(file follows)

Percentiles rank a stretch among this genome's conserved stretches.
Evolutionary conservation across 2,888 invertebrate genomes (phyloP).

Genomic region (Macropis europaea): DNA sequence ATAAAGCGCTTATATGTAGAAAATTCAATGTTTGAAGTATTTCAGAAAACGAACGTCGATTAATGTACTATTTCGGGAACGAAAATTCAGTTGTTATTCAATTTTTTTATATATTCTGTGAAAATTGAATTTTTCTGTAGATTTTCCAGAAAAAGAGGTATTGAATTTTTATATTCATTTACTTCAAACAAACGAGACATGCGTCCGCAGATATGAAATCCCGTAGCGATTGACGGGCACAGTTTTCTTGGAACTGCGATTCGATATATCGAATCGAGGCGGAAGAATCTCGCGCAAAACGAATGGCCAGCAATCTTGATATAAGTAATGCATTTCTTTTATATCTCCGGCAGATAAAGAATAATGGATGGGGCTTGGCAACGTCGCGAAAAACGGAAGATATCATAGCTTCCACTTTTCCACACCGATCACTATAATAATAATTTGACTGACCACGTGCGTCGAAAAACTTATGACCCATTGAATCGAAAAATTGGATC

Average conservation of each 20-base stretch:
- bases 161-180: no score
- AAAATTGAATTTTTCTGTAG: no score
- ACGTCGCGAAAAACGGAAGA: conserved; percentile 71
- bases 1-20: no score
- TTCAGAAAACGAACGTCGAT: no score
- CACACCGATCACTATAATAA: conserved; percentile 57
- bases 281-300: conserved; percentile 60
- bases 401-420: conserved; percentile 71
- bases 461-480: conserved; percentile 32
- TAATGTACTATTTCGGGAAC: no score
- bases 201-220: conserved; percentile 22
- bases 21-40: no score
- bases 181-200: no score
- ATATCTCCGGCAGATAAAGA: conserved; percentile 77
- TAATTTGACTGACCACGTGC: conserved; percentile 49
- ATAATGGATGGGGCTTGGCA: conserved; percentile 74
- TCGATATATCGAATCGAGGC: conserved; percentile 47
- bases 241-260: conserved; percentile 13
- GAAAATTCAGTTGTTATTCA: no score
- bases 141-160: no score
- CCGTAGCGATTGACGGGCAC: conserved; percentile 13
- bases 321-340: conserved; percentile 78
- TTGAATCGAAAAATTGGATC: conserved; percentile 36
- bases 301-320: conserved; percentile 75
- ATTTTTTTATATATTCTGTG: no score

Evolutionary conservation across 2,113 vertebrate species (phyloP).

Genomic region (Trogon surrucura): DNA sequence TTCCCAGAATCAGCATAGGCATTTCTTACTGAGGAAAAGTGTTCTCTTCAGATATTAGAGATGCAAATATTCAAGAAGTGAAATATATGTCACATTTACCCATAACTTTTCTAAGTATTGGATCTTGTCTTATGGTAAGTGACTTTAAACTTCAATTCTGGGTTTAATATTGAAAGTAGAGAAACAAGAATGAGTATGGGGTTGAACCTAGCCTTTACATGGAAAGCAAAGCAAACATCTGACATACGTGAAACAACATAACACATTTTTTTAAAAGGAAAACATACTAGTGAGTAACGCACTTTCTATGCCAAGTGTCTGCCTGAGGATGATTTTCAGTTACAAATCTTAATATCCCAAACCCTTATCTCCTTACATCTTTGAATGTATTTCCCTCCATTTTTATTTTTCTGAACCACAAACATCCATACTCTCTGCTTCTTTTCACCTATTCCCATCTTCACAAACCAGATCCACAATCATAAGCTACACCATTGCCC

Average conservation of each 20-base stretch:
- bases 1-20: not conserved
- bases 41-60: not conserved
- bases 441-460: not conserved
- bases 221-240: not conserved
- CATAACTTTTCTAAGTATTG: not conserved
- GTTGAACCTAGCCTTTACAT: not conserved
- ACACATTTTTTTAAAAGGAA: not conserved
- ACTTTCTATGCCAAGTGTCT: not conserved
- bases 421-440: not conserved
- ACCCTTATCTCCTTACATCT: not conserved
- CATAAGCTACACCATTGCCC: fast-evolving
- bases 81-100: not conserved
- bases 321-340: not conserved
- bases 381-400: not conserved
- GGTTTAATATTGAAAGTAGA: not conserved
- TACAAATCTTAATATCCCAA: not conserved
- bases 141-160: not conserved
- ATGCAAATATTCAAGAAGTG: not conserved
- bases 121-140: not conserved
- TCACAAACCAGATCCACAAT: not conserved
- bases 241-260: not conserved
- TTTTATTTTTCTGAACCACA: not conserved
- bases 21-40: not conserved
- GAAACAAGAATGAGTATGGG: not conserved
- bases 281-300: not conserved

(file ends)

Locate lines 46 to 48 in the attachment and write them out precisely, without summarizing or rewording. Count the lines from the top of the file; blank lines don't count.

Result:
- bases 381-400: not conserved
- GGTTTAATATTGAAAGTAGA: not conserved
- TACAAATCTTAATATCCCAA: not conserved